________
          * “…they had all things common…and distribution was made unto every man according as he had need.” ~Acts 4:32, 35
          * “But [Stalin] said, [Comrade], why hath Satan filled thine heart to lie to the [Petreburo], and to keep back part of the price of the land?” ~Acts 5:3

        • leavergirl says:

          Sandy, ya can’t. Every place is different. If you go to the Ukraine, where Stalin staged a famine that wiped out 10-30 million, then later further onslaught of insanity brought the Nazis (who dabbled in the occult but were secularists) I think you would have a hard time arguing that the crusades and the inquisition were worse when these people did not experience them. Oh and then, because the Ukrainians had welcomed the Nazis as liberators (no wonder) Stalin cracked down again, carting people off to the gulag in droves. Oh there had been priestly abuse, and pogroms, but nothing like the scope of the secular abuse. In another part of the world, the balance would be different. That’s why I keep saying it’s both sides. Don’t look at what people believe… words are cheap. Look at what they do, and beware the asshole or psychopath in any garb.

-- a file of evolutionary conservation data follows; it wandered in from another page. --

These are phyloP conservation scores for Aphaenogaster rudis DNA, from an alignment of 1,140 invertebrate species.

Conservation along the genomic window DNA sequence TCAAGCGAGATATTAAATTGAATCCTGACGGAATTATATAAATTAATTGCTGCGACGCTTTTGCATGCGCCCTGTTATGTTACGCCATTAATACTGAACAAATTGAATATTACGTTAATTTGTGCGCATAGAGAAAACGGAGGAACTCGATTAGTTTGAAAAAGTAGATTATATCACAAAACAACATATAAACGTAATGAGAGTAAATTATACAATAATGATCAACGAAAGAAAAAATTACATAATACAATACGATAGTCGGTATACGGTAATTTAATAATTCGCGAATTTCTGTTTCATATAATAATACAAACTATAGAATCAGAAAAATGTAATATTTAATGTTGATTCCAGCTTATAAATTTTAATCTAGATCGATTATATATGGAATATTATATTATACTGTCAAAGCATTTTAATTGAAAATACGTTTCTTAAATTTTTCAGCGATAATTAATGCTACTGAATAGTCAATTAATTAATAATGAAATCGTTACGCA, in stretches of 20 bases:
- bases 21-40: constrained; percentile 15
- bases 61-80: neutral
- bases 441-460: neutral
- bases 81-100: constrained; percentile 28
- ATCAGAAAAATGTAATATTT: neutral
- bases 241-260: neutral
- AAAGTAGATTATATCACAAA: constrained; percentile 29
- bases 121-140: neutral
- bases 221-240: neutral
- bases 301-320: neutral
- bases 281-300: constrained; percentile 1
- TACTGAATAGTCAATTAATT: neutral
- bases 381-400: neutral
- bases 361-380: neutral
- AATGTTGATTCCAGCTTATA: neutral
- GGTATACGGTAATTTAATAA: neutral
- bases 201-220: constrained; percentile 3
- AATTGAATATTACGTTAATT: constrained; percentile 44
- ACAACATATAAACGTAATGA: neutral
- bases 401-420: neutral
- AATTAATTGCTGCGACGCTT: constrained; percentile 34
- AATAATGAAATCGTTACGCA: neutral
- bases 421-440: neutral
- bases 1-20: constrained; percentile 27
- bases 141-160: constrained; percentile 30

• javacat says:

        Besides the intrusive Jehovah’s Witness folks, I’ve found vegans have been exceptionally judgmental and holier-than-thou! 😉